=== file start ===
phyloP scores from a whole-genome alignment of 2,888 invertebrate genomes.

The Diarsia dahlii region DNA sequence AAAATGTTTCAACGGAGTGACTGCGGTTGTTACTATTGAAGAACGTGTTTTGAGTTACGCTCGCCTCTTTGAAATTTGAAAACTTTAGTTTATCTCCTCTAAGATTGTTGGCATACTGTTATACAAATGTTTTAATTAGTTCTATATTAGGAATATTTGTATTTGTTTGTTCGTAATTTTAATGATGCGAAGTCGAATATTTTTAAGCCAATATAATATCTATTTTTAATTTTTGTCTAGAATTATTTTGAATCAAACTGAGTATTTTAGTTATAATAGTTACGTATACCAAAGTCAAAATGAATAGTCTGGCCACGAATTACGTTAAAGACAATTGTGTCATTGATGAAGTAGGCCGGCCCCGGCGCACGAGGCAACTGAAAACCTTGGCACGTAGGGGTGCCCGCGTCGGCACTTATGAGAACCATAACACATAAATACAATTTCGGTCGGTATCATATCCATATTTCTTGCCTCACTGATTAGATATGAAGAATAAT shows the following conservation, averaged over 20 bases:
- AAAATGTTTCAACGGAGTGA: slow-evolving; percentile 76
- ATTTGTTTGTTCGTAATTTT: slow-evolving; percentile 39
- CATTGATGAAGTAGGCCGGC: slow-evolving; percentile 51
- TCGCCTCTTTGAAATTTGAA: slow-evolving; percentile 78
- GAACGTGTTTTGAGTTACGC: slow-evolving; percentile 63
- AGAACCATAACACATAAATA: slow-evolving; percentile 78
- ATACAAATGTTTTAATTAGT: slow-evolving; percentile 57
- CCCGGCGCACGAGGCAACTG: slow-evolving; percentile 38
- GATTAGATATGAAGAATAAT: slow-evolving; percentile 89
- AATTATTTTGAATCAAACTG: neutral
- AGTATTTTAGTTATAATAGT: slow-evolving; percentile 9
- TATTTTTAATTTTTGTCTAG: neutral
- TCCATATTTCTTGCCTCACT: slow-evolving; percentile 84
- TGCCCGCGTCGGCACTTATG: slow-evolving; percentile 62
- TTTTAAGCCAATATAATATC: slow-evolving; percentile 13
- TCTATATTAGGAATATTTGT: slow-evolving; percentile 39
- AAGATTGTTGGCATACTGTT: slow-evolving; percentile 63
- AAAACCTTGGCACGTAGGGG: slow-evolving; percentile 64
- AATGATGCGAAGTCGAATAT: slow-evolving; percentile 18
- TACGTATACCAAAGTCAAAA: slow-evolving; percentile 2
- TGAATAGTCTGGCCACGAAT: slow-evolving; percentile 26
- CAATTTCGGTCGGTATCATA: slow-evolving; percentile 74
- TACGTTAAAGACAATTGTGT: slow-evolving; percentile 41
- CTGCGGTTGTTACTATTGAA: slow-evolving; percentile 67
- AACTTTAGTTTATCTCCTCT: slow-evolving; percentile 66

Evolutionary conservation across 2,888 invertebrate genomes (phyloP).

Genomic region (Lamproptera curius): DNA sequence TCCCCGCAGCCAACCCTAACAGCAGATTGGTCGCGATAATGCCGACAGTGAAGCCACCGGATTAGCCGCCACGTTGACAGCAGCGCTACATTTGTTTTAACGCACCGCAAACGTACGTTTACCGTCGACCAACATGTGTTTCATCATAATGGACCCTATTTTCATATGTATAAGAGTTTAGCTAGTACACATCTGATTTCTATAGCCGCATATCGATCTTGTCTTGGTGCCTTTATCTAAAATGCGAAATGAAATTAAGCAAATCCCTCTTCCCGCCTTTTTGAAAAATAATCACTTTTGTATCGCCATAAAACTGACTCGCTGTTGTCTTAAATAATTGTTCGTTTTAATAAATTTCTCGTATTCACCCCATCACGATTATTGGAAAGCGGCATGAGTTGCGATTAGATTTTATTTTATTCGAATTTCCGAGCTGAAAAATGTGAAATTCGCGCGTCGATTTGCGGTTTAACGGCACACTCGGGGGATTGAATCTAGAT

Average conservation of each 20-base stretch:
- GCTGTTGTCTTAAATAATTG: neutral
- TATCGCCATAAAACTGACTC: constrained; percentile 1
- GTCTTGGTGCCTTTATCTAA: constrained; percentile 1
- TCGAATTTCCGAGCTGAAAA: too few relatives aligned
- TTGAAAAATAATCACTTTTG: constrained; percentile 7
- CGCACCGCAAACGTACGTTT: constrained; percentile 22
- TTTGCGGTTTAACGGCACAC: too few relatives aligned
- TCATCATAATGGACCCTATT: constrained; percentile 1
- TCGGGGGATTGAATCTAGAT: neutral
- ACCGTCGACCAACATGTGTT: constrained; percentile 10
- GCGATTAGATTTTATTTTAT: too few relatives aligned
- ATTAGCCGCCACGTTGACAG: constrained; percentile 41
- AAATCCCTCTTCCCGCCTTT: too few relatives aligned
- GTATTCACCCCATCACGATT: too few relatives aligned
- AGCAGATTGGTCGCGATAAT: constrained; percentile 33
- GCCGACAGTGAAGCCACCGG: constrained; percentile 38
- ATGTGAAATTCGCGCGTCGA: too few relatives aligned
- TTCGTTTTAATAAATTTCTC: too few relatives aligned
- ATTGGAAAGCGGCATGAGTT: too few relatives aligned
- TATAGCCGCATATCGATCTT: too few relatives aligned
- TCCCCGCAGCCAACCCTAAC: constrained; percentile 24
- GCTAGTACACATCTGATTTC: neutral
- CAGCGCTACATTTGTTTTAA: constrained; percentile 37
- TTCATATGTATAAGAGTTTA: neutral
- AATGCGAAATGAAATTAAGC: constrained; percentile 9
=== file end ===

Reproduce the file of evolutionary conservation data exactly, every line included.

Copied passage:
phyloP scores from a whole-genome alignment of 2,888 invertebrate genomes.

The Diarsia dahlii region DNA sequence AAAATGTTTCAACGGAGTGACTGCGGTTGTTACTATTGAAGAACGTGTTTTGAGTTACGCTCGCCTCTTTGAAATTTGAAAACTTTAGTTTATCTCCTCTAAGATTGTTGGCATACTGTTATACAAATGTTTTAATTAGTTCTATATTAGGAATATTTGTATTTGTTTGTTCGTAATTTTAATGATGCGAAGTCGAATATTTTTAAGCCAATATAATATCTATTTTTAATTTTTGTCTAGAATTATTTTGAATCAAACTGAGTATTTTAGTTATAATAGTTACGTATACCAAAGTCAAAATGAATAGTCTGGCCACGAATTACGTTAAAGACAATTGTGTCATTGATGAAGTAGGCCGGCCCCGGCGCACGAGGCAACTGAAAACCTTGGCACGTAGGGGTGCCCGCGTCGGCACTTATGAGAACCATAACACATAAATACAATTTCGGTCGGTATCATATCCATATTTCTTGCCTCACTGATTAGATATGAAGAATAAT shows the following conservation, averaged over 20 bases:
- AAAATGTTTCAACGGAGTGA: slow-evolving; percentile 76
- ATTTGTTTGTTCGTAATTTT: slow-evolving; percentile 39
- CATTGATGAAGTAGGCCGGC: slow-evolving; percentile 51
- TCGCCTCTTTGAAATTTGAA: slow-evolving; percentile 78
- GAACGTGTTTTGAGTTACGC: slow-evolving; percentile 63
- AGAACCATAACACATAAATA: slow-evolving; percentile 78
- ATACAAATGTTTTAATTAGT: slow-evolving; percentile 57
- CCCGGCGCACGAGGCAACTG: slow-evolving; percentile 38
- GATTAGATATGAAGAATAAT: slow-evolving; percentile 89
- AATTATTTTGAATCAAACTG: neutral
- AGTATTTTAGTTATAATAGT: slow-evolving; percentile 9
- TATTTTTAATTTTTGTCTAG: neutral
- TCCATATTTCTTGCCTCACT: slow-evolving; percentile 84
- TGCCCGCGTCGGCACTTATG: slow-evolving; percentile 62
- TTTTAAGCCAATATAATATC: slow-evolving; percentile 13
- TCTATATTAGGAATATTTGT: slow-evolving; percentile 39
- AAGATTGTTGGCATACTGTT: slow-evolving; percentile 63
- AAAACCTTGGCACGTAGGGG: slow-evolving; percentile 64
- AATGATGCGAAGTCGAATAT: slow-evolving; percentile 18
- TACGTATACCAAAGTCAAAA: slow-evolving; percentile 2
- TGAATAGTCTGGCCACGAAT: slow-evolving; percentile 26
- CAATTTCGGTCGGTATCATA: slow-evolving; percentile 74
- TACGTTAAAGACAATTGTGT: slow-evolving; percentile 41
- CTGCGGTTGTTACTATTGAA: slow-evolving; percentile 67
- AACTTTAGTTTATCTCCTCT: slow-evolving; percentile 66

Evolutionary conservation across 2,888 invertebrate genomes (phyloP).

Genomic region (Lamproptera curius): DNA sequence TCCCCGCAGCCAACCCTAACAGCAGATTGGTCGCGATAATGCCGACAGTGAAGCCACCGGATTAGCCGCCACGTTGACAGCAGCGCTACATTTGTTTTAACGCACCGCAAACGTACGTTTACCGTCGACCAACATGTGTTTCATCATAATGGACCCTATTTTCATATGTATAAGAGTTTAGCTAGTACACATCTGATTTCTATAGCCGCATATCGATCTTGTCTTGGTGCCTTTATCTAAAATGCGAAATGAAATTAAGCAAATCCCTCTTCCCGCCTTTTTGAAAAATAATCACTTTTGTATCGCCATAAAACTGACTCGCTGTTGTCTTAAATAATTGTTCGTTTTAATAAATTTCTCGTATTCACCCCATCACGATTATTGGAAAGCGGCATGAGTTGCGATTAGATTTTATTTTATTCGAATTTCCGAGCTGAAAAATGTGAAATTCGCGCGTCGATTTGCGGTTTAACGGCACACTCGGGGGATTGAATCTAGAT

Average conservation of each 20-base stretch:
- GCTGTTGTCTTAAATAATTG: neutral
- TATCGCCATAAAACTGACTC: constrained; percentile 1
- GTCTTGGTGCCTTTATCTAA: constrained; percentile 1
- TCGAATTTCCGAGCTGAAAA: too few relatives aligned
- TTGAAAAATAATCACTTTTG: constrained; percentile 7
- CGCACCGCAAACGTACGTTT: constrained; percentile 22
- TTTGCGGTTTAACGGCACAC: too few relatives aligned
- TCATCATAATGGACCCTATT: constrained; percentile 1
- TCGGGGGATTGAATCTAGAT: neutral
- ACCGTCGACCAACATGTGTT: constrained; percentile 10
- GCGATTAGATTTTATTTTAT: too few relatives aligned
- ATTAGCCGCCACGTTGACAG: constrained; percentile 41
- AAATCCCTCTTCCCGCCTTT: too few relatives aligned
- GTATTCACCCCATCACGATT: too few relatives aligned
- AGCAGATTGGTCGCGATAAT: constrained; percentile 33
- GCCGACAGTGAAGCCACCGG: constrained; percentile 38
- ATGTGAAATTCGCGCGTCGA: too few relatives aligned
- TTCGTTTTAATAAATTTCTC: too few relatives aligned
- ATTGGAAAGCGGCATGAGTT: too few relatives aligned
- TATAGCCGCATATCGATCTT: too few relatives aligned
- TCCCCGCAGCCAACCCTAAC: constrained; percentile 24
- GCTAGTACACATCTGATTTC: neutral
- CAGCGCTACATTTGTTTTAA: constrained; percentile 37
- TTCATATGTATAAGAGTTTA: neutral
- AATGCGAAATGAAATTAAGC: constrained; percentile 9